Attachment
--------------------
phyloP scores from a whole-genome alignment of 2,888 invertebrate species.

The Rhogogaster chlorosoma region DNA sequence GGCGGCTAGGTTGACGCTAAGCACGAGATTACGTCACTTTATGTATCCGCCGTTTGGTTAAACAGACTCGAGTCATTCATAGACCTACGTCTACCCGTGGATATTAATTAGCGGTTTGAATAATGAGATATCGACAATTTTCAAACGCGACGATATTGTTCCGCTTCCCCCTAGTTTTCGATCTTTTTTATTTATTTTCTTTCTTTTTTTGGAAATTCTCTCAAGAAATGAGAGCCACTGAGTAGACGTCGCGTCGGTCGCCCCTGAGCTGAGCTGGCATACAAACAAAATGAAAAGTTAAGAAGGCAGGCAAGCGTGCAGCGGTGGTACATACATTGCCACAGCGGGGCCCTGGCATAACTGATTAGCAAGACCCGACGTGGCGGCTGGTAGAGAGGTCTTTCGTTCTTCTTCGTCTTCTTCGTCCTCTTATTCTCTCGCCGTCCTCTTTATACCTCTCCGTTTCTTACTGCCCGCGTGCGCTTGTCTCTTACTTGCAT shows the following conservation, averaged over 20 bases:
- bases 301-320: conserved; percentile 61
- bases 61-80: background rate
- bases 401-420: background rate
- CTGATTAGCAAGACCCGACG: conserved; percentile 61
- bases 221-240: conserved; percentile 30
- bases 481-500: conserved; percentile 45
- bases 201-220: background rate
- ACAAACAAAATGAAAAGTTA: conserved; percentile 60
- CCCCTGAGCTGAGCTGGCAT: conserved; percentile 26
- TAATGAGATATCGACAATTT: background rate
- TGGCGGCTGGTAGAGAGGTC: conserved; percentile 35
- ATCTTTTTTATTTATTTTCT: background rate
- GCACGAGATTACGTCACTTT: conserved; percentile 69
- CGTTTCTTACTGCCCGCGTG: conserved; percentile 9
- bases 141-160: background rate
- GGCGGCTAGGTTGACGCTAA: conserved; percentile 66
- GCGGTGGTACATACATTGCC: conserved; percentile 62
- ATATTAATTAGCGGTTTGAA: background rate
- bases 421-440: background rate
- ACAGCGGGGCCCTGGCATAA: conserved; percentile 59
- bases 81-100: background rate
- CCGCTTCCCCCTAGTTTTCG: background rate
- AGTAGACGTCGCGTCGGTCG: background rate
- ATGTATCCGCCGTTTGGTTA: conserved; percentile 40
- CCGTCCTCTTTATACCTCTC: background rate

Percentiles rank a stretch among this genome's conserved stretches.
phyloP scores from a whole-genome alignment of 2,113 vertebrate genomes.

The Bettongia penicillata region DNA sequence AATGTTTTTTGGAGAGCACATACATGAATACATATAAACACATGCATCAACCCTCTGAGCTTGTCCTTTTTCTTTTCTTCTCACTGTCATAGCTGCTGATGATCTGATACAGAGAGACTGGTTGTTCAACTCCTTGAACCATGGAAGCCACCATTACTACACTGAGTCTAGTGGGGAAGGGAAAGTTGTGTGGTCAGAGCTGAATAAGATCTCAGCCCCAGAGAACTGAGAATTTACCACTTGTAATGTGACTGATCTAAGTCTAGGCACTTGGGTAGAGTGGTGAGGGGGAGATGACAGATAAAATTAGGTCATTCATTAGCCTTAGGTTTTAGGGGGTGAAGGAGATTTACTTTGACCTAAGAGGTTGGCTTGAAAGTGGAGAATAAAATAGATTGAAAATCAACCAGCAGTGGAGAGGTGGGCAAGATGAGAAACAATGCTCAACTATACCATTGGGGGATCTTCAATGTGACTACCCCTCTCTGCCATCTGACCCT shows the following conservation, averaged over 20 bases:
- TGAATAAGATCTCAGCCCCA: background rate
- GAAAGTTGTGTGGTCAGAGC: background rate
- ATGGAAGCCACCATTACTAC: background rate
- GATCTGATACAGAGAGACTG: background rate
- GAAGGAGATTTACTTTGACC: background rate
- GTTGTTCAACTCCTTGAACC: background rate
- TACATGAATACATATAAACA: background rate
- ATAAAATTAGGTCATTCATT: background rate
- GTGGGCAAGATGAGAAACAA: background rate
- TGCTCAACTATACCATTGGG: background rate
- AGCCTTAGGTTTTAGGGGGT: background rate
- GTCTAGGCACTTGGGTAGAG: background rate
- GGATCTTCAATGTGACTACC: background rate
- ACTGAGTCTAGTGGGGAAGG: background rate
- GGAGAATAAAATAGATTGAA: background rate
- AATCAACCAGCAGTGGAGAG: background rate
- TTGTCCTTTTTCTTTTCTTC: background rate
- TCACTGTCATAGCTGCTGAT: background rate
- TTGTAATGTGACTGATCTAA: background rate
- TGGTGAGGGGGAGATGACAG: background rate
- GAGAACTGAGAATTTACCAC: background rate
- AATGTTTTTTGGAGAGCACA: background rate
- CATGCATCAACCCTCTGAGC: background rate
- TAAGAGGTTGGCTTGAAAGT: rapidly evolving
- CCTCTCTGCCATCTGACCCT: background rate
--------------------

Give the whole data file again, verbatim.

phyloP scores from a whole-genome alignment of 2,888 invertebrate species.

The Rhogogaster chlorosoma region DNA sequence GGCGGCTAGGTTGACGCTAAGCACGAGATTACGTCACTTTATGTATCCGCCGTTTGGTTAAACAGACTCGAGTCATTCATAGACCTACGTCTACCCGTGGATATTAATTAGCGGTTTGAATAATGAGATATCGACAATTTTCAAACGCGACGATATTGTTCCGCTTCCCCCTAGTTTTCGATCTTTTTTATTTATTTTCTTTCTTTTTTTGGAAATTCTCTCAAGAAATGAGAGCCACTGAGTAGACGTCGCGTCGGTCGCCCCTGAGCTGAGCTGGCATACAAACAAAATGAAAAGTTAAGAAGGCAGGCAAGCGTGCAGCGGTGGTACATACATTGCCACAGCGGGGCCCTGGCATAACTGATTAGCAAGACCCGACGTGGCGGCTGGTAGAGAGGTCTTTCGTTCTTCTTCGTCTTCTTCGTCCTCTTATTCTCTCGCCGTCCTCTTTATACCTCTCCGTTTCTTACTGCCCGCGTGCGCTTGTCTCTTACTTGCAT shows the following conservation, averaged over 20 bases:
- bases 301-320: conserved; percentile 61
- bases 61-80: background rate
- bases 401-420: background rate
- CTGATTAGCAAGACCCGACG: conserved; percentile 61
- bases 221-240: conserved; percentile 30
- bases 481-500: conserved; percentile 45
- bases 201-220: background rate
- ACAAACAAAATGAAAAGTTA: conserved; percentile 60
- CCCCTGAGCTGAGCTGGCAT: conserved; percentile 26
- TAATGAGATATCGACAATTT: background rate
- TGGCGGCTGGTAGAGAGGTC: conserved; percentile 35
- ATCTTTTTTATTTATTTTCT: background rate
- GCACGAGATTACGTCACTTT: conserved; percentile 69
- CGTTTCTTACTGCCCGCGTG: conserved; percentile 9
- bases 141-160: background rate
- GGCGGCTAGGTTGACGCTAA: conserved; percentile 66
- GCGGTGGTACATACATTGCC: conserved; percentile 62
- ATATTAATTAGCGGTTTGAA: background rate
- bases 421-440: background rate
- ACAGCGGGGCCCTGGCATAA: conserved; percentile 59
- bases 81-100: background rate
- CCGCTTCCCCCTAGTTTTCG: background rate
- AGTAGACGTCGCGTCGGTCG: background rate
- ATGTATCCGCCGTTTGGTTA: conserved; percentile 40
- CCGTCCTCTTTATACCTCTC: background rate

Percentiles rank a stretch among this genome's conserved stretches.
phyloP scores from a whole-genome alignment of 2,113 vertebrate genomes.

The Bettongia penicillata region DNA sequence AATGTTTTTTGGAGAGCACATACATGAATACATATAAACACATGCATCAACCCTCTGAGCTTGTCCTTTTTCTTTTCTTCTCACTGTCATAGCTGCTGATGATCTGATACAGAGAGACTGGTTGTTCAACTCCTTGAACCATGGAAGCCACCATTACTACACTGAGTCTAGTGGGGAAGGGAAAGTTGTGTGGTCAGAGCTGAATAAGATCTCAGCCCCAGAGAACTGAGAATTTACCACTTGTAATGTGACTGATCTAAGTCTAGGCACTTGGGTAGAGTGGTGAGGGGGAGATGACAGATAAAATTAGGTCATTCATTAGCCTTAGGTTTTAGGGGGTGAAGGAGATTTACTTTGACCTAAGAGGTTGGCTTGAAAGTGGAGAATAAAATAGATTGAAAATCAACCAGCAGTGGAGAGGTGGGCAAGATGAGAAACAATGCTCAACTATACCATTGGGGGATCTTCAATGTGACTACCCCTCTCTGCCATCTGACCCT shows the following conservation, averaged over 20 bases:
- TGAATAAGATCTCAGCCCCA: background rate
- GAAAGTTGTGTGGTCAGAGC: background rate
- ATGGAAGCCACCATTACTAC: background rate
- GATCTGATACAGAGAGACTG: background rate
- GAAGGAGATTTACTTTGACC: background rate
- GTTGTTCAACTCCTTGAACC: background rate
- TACATGAATACATATAAACA: background rate
- ATAAAATTAGGTCATTCATT: background rate
- GTGGGCAAGATGAGAAACAA: background rate
- TGCTCAACTATACCATTGGG: background rate
- AGCCTTAGGTTTTAGGGGGT: background rate
- GTCTAGGCACTTGGGTAGAG: background rate
- GGATCTTCAATGTGACTACC: background rate
- ACTGAGTCTAGTGGGGAAGG: background rate
- GGAGAATAAAATAGATTGAA: background rate
- AATCAACCAGCAGTGGAGAG: background rate
- TTGTCCTTTTTCTTTTCTTC: background rate
- TCACTGTCATAGCTGCTGAT: background rate
- TTGTAATGTGACTGATCTAA: background rate
- TGGTGAGGGGGAGATGACAG: background rate
- GAGAACTGAGAATTTACCAC: background rate
- AATGTTTTTTGGAGAGCACA: background rate
- CATGCATCAACCCTCTGAGC: background rate
- TAAGAGGTTGGCTTGAAAGT: rapidly evolving
- CCTCTCTGCCATCTGACCCT: background rate